No matter how much Facebook messes with our emotions and pressures us to give up our data to their advertisers, they’ve hardly done anything serious enough to drive us away. Most people trump it up to apathy — we don’t care how much we’re violated if we get to use the service for free. But a new study poses another possible answer.
Last week, Pew Research Center released a report on privacy in the “post-Snowden era” and how Americans see government surveillance, social media sites and advertisers. Unsurprisingly, 91 percent of everyone surveyed believe “consumers have lost control over how personal information is collected and used by companies.”
In the report, Pew gathered a number of factlets without pulling them together for the key insight about why we still use social media sites even though we know they’re taking and selling our information to advertisers.
No one trusts social media
Across all channels of communication — including texts, emails, cell phone calls, landlines and instant messaging clients — social media came out as the leading champion of distrust, and the only method of communication that a majority of people gave the condemnation of “not at all secure.”
In terms of who actually gets the information, advertisers actually came out slightly behind the government in terms of who can be trusted, which isn’t surprising in the age of Edward Snowden, NSA spying and the constant threat of cybersecurity breaches.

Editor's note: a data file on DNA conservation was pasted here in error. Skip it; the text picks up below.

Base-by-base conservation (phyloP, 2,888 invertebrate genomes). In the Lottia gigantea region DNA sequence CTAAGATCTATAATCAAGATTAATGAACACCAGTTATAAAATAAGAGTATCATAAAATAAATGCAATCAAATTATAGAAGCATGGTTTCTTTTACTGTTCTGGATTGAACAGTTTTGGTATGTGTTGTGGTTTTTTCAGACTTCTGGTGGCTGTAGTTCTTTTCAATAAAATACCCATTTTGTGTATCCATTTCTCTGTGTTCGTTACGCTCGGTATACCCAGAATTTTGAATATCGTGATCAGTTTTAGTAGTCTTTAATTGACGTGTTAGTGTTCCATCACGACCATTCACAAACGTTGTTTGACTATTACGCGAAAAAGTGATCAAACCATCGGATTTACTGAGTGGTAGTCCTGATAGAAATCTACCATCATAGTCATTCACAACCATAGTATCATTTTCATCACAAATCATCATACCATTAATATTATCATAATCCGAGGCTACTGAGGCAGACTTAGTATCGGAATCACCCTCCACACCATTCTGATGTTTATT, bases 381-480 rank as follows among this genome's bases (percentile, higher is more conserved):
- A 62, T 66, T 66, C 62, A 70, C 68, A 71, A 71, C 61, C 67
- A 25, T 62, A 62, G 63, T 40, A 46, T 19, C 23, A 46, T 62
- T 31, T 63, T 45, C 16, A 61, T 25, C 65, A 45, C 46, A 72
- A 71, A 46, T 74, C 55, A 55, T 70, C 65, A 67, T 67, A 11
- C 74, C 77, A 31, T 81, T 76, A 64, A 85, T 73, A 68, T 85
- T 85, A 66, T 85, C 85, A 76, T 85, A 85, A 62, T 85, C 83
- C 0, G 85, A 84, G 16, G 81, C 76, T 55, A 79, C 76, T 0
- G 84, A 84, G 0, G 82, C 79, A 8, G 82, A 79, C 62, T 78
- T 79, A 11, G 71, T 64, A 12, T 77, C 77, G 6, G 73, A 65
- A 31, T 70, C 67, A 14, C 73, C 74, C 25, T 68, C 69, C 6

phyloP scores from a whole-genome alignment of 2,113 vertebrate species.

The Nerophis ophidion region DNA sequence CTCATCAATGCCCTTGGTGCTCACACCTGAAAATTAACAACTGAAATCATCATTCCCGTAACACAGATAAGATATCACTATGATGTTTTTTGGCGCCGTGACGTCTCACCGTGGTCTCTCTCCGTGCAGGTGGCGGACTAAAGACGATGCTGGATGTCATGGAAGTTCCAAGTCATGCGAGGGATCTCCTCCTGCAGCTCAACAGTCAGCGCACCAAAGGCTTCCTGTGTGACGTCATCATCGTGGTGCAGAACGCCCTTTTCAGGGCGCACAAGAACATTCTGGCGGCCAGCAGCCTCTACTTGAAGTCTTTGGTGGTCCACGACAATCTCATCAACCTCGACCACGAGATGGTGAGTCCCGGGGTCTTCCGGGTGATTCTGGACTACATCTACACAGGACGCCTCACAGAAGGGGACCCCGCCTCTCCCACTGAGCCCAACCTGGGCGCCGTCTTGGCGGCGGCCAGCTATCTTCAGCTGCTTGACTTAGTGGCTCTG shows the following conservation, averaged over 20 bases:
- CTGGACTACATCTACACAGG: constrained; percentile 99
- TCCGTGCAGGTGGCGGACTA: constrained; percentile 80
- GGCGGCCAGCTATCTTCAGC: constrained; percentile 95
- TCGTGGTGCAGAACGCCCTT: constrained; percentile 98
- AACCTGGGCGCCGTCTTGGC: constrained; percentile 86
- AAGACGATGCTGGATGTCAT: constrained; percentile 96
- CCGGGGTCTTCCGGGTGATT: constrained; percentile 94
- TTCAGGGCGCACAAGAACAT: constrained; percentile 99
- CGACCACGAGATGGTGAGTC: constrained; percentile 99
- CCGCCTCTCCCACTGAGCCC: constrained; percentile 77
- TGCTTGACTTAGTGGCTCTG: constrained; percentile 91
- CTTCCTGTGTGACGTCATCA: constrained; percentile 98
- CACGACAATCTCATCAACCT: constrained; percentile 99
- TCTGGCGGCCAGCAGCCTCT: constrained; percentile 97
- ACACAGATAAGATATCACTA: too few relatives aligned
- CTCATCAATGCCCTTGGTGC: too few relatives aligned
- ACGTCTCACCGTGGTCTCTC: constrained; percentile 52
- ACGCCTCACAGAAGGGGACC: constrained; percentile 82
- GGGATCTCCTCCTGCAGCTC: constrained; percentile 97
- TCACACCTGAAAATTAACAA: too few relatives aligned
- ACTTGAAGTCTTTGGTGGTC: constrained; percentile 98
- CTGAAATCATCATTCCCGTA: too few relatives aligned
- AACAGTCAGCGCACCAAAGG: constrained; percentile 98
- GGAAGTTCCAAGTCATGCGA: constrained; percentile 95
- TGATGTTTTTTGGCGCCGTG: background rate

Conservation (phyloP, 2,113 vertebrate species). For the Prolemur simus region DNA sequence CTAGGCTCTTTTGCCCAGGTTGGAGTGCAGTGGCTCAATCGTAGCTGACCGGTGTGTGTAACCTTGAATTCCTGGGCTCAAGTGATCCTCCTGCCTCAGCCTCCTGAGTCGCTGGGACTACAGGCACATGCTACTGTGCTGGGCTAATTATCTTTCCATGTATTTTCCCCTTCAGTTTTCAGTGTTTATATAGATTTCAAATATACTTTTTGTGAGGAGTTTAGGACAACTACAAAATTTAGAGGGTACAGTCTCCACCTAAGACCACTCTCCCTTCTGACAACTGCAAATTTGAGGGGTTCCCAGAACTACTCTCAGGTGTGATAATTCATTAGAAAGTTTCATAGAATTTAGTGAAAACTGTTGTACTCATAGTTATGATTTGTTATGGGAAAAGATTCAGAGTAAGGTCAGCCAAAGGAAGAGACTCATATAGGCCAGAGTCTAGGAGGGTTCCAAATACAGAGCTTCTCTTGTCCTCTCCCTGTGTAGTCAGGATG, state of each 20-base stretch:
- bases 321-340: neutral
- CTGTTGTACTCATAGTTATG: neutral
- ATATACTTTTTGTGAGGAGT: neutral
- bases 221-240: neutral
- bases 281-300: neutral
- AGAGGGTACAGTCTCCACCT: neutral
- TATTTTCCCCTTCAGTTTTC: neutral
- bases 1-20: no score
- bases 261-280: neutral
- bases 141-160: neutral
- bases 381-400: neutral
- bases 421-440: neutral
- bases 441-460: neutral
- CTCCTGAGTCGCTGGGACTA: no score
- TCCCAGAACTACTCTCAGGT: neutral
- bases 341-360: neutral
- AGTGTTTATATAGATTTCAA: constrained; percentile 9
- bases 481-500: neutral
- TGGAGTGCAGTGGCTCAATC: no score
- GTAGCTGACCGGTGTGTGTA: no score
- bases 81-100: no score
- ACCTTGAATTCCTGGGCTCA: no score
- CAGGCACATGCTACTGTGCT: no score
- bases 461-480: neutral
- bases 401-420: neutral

It turns out, we don’t care about what we’re giving them.
One man’s trash is Facebook’s treasure
On a later page in their report, Pew asked exactly what kinds of personal information is most sensitive. Ranked at the top of the things people are most protective of was medical history, the content of phone calls and, obviously, social security numbers.
At the bottom half of that chart are things like the music and shows you like, your political and religious views, and who your friends are:
These things that we don’t think of as sensitive are exactly the kinds of data social media sites are interested in for the sake of their advertisers. It turns out, we just don’t think we’re giving Facebook anything valuable.
Additionally, Pew shows that people are also aware that giving up this kind of info greases the wheels for the social media machine:
Social media users were also particularly likely to “agree” or “strongly agree” that they are willing to exchange some of their personal data for free online services. Some 60 percent said so, compared with 46 percent of those who do not use social media.
So even if we don’t trust these channels or their business partners, as long as we think we’re feeding them garbage, we don’t mind handing over our browsing history and social graph.
But ad revenue isn’t necessarily what the future for social media looks like. Facebook and Snapchat are seperately pursuing new lines of business in payment processing and baning on private messaging as the cash cow — exactly the kind of information people think twice before handing out.
If social media sites start moving into this territory with the tone-deafness to privacy concerns that has cast them as surveillance-mongers in the eyes of the public, the most damning revelations in the “post-Snowden” era won’t have anything to do with the NSA or the government, but what private corporations and advertisers are willing to take from us to profit.